93. Sway "Up Your Speed (Remix)" (Dcypha)
94. D.A.V.E. The Drummer and S.P. Groove "Hydraulix 29" (12" on Hydraulix)
95. Obituary "Slow Death" (from "Frozen In Time" CD on Roadrunner)
96. Roll Deep Crew "When I'm 'Ere" (from "In At The Deep End" CD)
97. The Remote Viewer "I'm Sad Feeling!" (from "Let Your Heart Draw A Line" on City Centre Offices)
98. The Happy Couple "Hopeless Case" (from "Fools In Love" CD EP on Matinee Recordings)
99. The Fall "Assume" (from "Fall Heads Roll" LP on Slogan)
100. Ant & Chris Liberator "Spiritual War" (Yolk, 12")


* Sort of. It obviously excludes the usual plethora of great records from this year that will be belatedly discovered by me in the next 12 months, plus the ones I know do exist but I haven't (yet) tracked down - hello Boyracer. Also, the further you go down from 1-100 the more it's frankly just a list of songs I like, even if 2004 was a far better year.

** Poetic licence: it's only the second best. The best song ever is, of course, "Christmas" by Brighter.

Thursday, December 01, 2005

Franz Ferdinand, Alexandra Palace, 30 November

I know you'll say I'm being negative, but I was really trying to be positive.

I don't know that much Franz Ferdinand. Obviously I know, like, the singles, and the image, and the Yummy Fur connection (which is presumably why "British Sounds" spent much of last night ricocheting round my cranium). But I think in that soft head of mine I've always kind of preferred them to many of the other Mercury Music Prize / otherwise feted "alternative" bands, because they've er, paid their dues, seem to have a fair bit of intelligence, have fine influences which they're not afraid to wear on their musical sleeve, and because what I've heard I've rather liked, to a degree - I mean I wouldn't spend money on their records, but there ain't too much wrong with angular vaguely-funky art-rock when the moment's right. And not all bands can be Sportique, or, skipping back a generation, ATV.

So I did honestly go to the Ally Pally expecting that things wouldn't be too bad - and I guess they weren't, really, in that I certainly didn't leave (as I have in the past after seeing, ooh, Eminem, or the White Stripes) just shaking my head in hollow disbelief. Really, it was more a kind of mild, if tangible disappointment - I'd sort of expected to be pleasantly surprised, so walking back out into the north London cold liking them marginally less than I had before I went in seemed a little like a personal defeat.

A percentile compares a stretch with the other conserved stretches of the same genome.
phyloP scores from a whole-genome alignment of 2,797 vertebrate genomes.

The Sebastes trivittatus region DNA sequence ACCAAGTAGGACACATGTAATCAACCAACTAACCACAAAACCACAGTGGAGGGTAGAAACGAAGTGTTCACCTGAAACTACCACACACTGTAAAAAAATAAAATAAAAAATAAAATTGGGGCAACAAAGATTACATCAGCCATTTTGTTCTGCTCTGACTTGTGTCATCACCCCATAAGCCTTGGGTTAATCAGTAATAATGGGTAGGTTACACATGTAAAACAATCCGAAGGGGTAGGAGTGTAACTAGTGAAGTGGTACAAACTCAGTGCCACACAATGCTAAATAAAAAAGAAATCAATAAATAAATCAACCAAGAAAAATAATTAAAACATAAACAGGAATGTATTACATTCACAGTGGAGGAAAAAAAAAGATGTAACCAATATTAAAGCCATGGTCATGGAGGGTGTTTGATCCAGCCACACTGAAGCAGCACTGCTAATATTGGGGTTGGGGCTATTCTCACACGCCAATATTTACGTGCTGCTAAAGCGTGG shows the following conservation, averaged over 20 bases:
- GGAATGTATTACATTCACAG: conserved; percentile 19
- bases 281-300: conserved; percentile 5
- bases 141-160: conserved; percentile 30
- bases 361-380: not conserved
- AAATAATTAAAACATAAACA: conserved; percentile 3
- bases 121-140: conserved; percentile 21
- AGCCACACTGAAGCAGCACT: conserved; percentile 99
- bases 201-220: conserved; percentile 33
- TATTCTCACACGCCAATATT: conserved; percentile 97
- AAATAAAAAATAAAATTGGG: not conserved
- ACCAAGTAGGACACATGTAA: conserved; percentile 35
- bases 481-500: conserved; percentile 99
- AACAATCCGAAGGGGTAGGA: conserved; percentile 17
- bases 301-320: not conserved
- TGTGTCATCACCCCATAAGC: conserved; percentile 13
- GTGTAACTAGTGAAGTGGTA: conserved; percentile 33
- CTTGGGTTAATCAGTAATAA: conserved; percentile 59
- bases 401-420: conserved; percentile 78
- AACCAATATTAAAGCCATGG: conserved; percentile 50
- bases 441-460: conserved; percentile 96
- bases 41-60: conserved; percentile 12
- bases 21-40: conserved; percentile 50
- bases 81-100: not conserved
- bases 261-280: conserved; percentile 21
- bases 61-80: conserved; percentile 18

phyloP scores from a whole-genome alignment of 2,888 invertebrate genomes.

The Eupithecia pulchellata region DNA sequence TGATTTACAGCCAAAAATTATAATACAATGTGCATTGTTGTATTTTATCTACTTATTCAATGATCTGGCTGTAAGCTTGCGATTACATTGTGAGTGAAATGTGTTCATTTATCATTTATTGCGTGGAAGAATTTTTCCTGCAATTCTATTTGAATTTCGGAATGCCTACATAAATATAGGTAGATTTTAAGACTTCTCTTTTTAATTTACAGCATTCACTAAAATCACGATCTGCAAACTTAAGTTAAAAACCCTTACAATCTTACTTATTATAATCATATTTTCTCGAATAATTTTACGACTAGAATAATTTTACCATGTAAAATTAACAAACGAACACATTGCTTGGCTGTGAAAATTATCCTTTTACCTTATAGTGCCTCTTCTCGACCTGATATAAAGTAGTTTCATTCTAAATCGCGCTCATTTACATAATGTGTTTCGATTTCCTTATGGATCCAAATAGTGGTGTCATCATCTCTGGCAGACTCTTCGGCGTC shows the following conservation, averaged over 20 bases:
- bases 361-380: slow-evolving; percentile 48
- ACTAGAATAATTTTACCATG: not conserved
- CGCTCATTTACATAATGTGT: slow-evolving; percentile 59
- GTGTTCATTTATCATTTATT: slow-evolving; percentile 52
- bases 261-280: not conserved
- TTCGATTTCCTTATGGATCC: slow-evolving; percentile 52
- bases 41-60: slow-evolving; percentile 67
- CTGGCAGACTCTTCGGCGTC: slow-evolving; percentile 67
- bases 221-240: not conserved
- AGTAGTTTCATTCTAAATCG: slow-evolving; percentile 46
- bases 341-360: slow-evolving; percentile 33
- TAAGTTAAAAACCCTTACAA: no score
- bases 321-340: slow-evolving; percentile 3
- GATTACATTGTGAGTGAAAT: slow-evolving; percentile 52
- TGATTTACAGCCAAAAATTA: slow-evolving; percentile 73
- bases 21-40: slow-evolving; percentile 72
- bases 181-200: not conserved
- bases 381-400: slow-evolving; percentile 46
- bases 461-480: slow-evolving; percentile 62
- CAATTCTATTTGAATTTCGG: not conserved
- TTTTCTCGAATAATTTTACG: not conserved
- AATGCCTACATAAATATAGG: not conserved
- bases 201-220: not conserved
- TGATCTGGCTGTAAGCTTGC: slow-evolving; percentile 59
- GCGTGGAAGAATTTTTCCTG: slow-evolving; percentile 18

What was wrong with them ? Nothing really. It's not their fault they're on the same label as Hood, on whose behalf I always get pathetically bitter when discussing their chartbound labelmates. And I thought the drummer was great, too. But the posturing and the strutting and the windmill power chords and the slick video screens and the huge rotating drapes and the Tap-esque introducing of the band and the lightshow and the ooh, slightly acoustic segment all struck me as things that better suit worse bands than FF - and I couldn't convince myself that it was merely a cleverly ironic kind of overblown. Yes, I thought it was great when they did "Take Me Out" and visibly made thousands of people happy - it was that which finally displaced "I'm not American / don't call me Thurston" from my head, and the mix of punters was about as wide as I've seen outside the Fall. But the mass frenzy that accompanied "TMO" was one of the few times that their post-Gang of F. sensibilities really came to the fore - danceable, almost chic guitar music, the bass guitar actually doing some damage. For much of the set it was, I don't know, more testosterone than I was banking on. And again, I know you can fairly say, well what's wrong with that...

This blog still has a kind of respect for FF (which I'm sure they'd be delighted to hear!) because they've reached I think quite an enviable level (four consecutive dates at the stunning Palace) and still without ever having gone near the shocking lows accomplished by 2005 singles from Oasis, Embrace, Babyshambles, Coldplay, Athlete and any number of transient NME no-names. And I kind of feel a bit sad, in that context, that I'm knocking them now. But other things, that used to upset me, barely register sometimes: Rovers lose again, clients are really annoying, they've closed down another pub and turned into a rubbish bar - all water off a duck's back. So it's good that music can still make me feel betrayed, disappointed, whatever - however immature that may be. That's when music isn't making me feel insanely smiley instead of course, which it very often is.

Oh, and it was a beautiful, fresh, cold evening, with stunning views from the hillside over the lights of the City, Canary Wharf and far beyond. That made me smile, too.

listening to:

Martyn Hare "Emetic X" and "Emetic XI" (Emetic, 12"s). Peel favourites never let you down...